So if you’re heading to God’s own county to watch Le Tour, here are the best spots from which to enjoy the sights and sounds of one of the greatest sporting events in the world.

Addingham

As the tour passes through this pretty Yorkshire village during both stage one and stage two, it’s the perfect place to head to if you want to make a weekend out of the event.

Located just outside Ilkley, the Addingham bypass will be closed and used as a public car park over the weekend, so best get there early to avoid travel delays.

Buttertubs Pass

Stretching for 4.4km and reaching gradients of up to 20%, Buttertubs Pass is one of the most revered climbs in northern England. With fantastic views over the local countryside, this steep spot is guaranteed to see some classic Tour de France action with riders powering to the top of the slope.

If watching all that hard work and exercise makes you tired, head to the nearby village of Reeth where you’ll find some nice pubs and cafés to relax in. As this is likely to be a popular spot, the atmosphere should be pulsating, though you’ll want to get your place early to avoid getting stuck in the crowd.

Harrogate

Like Addingham, Harrogate is lucky enough to see the Peloton come through twice. Firstly, as the riders are sprinting to the finish on day one, and then again the following morning as the Peloton makes its way from York to Sheffield.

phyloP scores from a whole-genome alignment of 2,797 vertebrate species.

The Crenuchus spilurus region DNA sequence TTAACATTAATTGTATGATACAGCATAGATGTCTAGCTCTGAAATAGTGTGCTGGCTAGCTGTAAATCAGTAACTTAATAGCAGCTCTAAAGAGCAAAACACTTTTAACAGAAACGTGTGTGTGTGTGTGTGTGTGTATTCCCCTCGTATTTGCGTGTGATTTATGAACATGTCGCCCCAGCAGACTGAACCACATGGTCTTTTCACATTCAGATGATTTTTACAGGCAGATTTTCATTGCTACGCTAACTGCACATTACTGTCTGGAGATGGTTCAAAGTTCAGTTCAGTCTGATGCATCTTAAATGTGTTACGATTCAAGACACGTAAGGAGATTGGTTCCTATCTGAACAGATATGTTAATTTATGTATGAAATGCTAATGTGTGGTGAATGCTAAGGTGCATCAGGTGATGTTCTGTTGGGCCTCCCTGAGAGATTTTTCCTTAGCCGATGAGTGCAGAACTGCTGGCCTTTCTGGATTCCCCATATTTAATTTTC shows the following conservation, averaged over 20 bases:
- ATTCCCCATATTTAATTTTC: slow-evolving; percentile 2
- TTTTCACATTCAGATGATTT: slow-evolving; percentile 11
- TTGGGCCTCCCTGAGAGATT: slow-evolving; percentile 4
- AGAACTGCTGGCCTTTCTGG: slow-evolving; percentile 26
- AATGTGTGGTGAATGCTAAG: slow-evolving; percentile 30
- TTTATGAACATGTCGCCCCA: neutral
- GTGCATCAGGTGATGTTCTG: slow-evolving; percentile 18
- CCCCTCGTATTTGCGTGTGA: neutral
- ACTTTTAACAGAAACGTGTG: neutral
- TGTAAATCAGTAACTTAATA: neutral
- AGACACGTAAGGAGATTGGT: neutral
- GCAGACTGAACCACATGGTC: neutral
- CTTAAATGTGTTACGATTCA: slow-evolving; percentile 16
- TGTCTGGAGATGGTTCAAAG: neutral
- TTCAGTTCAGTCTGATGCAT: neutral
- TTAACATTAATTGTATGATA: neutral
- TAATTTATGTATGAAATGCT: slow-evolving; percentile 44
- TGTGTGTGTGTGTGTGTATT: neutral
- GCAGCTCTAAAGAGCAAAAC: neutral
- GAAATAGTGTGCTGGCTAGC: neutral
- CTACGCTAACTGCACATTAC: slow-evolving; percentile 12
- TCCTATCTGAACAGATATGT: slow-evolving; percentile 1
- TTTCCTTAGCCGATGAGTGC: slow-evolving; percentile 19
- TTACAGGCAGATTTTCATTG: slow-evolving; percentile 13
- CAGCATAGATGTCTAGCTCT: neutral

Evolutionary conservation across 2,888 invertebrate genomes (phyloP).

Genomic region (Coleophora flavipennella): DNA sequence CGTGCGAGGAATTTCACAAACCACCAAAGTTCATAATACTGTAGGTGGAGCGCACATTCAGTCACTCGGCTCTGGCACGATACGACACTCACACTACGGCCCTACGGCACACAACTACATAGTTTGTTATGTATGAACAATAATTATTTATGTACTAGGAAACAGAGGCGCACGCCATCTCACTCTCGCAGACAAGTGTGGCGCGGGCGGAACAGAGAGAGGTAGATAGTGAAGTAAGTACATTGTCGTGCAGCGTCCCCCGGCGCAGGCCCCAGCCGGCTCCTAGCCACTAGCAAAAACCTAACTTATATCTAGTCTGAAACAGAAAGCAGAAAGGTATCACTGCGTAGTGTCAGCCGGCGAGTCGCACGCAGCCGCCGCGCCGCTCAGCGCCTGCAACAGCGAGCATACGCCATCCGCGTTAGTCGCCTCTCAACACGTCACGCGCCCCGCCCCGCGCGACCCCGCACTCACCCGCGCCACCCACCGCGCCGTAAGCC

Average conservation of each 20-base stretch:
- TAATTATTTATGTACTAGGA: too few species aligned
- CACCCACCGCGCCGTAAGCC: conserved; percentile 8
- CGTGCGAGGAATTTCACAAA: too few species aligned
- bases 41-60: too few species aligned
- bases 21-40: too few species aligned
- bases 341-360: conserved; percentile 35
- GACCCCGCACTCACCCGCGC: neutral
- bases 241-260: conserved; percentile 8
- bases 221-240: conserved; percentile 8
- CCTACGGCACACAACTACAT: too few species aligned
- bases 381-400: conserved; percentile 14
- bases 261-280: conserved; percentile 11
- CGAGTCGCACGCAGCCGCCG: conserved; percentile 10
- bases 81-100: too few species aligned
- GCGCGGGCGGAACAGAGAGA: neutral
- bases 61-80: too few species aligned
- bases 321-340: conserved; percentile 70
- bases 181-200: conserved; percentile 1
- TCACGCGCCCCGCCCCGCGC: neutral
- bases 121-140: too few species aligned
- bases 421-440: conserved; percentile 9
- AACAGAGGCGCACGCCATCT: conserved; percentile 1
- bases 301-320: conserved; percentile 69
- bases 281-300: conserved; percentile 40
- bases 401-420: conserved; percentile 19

The beautiful town of Harrogate will make a great backdrop for the event, and once you’ve watched all those elite athletes pedal by, there are plenty of shops, restaurants, cafés and attractions to keep you entertained.

Haworth

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Located in the heart of Bronte country, this picturesque village, with its steep cobbled high street and charming shops, is well worth a visit at any time of year. However, with the addition of excitement generated by the Tour de France Haworth is a must see on your tour de Yorkshire.

Settle into one of the cafés on the famous main street to watch the riders power their way up the hill, before enjoying some delicious local food and drink once the excitement is over.

Hebdon Bridge, Calder Holmes Park

In addition to roadside spots, this year also sees the addition of spectator hubs, designed to allow visitors to enjoy the great atmosphere and competition of the day.

Free to access, the spectator hub in quirky Hebdon Bridge is located in Calder Holmes Park and boasts big screens, spectator entertainment and locally produced food and drink.